Environmental claims should not be used without qualification unless advertisers can provide convincing evidence that their product will cause no environmental damage.
Qualified claims and comparisons may be acceptable if advertisers can demonstrate that their product provides an improvement in environmental terms either against their competitors? or their own previous products.
The basis of any claim should be explained clearly and should be qualified where necessary. Unqualified claims may mislead if they omit significant information.
Where there is a significant division of scientific opinion or where evidence is inconclusive this should be reflected in any statements made in the marketing communication. Advertisers should not suggest that their claims command universal acceptance if this is not the case.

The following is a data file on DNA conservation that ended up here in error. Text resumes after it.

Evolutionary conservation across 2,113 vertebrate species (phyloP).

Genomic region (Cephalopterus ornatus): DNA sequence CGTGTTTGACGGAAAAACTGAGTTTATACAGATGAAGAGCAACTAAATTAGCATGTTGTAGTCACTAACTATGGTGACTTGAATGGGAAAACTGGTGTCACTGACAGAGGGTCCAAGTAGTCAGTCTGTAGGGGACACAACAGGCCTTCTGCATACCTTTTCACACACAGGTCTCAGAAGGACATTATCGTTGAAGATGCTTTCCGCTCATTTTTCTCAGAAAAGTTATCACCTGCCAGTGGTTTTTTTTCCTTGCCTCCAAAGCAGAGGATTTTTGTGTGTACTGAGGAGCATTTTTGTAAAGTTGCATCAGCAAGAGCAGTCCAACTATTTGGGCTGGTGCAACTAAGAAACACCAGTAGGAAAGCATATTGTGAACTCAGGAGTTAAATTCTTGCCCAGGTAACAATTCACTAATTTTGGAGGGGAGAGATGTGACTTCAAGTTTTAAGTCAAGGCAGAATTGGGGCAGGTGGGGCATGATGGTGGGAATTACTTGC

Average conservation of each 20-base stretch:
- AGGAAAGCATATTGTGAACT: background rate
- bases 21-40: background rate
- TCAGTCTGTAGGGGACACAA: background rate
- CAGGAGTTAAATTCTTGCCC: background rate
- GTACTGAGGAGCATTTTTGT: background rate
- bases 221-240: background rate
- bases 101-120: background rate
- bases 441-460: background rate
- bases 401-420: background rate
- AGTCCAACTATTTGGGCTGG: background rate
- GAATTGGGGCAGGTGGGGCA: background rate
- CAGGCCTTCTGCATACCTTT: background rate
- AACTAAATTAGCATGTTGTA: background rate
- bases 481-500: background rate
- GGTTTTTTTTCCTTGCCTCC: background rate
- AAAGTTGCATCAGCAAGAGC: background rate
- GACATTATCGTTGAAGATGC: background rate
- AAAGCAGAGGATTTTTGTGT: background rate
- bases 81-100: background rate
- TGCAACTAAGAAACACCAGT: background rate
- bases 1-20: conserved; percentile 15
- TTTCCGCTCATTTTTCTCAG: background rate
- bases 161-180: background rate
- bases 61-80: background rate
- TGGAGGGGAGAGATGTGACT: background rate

If a product has never had a demonstrably adverse effect on the environment, marketing communications should not imply that the formulation has been changed to make it safe. It is legitimate, however, to make claims about a product whose composition has been changed or has always been designed in a way that omits chemicals known to cause damage to the environment.
The use of extravagant language should be avoided, as should bogus and confusing pseudo-scientific terms. If it is necessary to use a scientific expression, its meaning should be clear.
Symbols may imply environmental claims in themselves. They should be simple and used in such a way that they do not convey false impressions about the characteristics of goods or services.
Marketing communications for waste collection services should include:
(a) the name of the permit holder or the waste collection permit register number; and
(b) the name of the local authority that issued the same.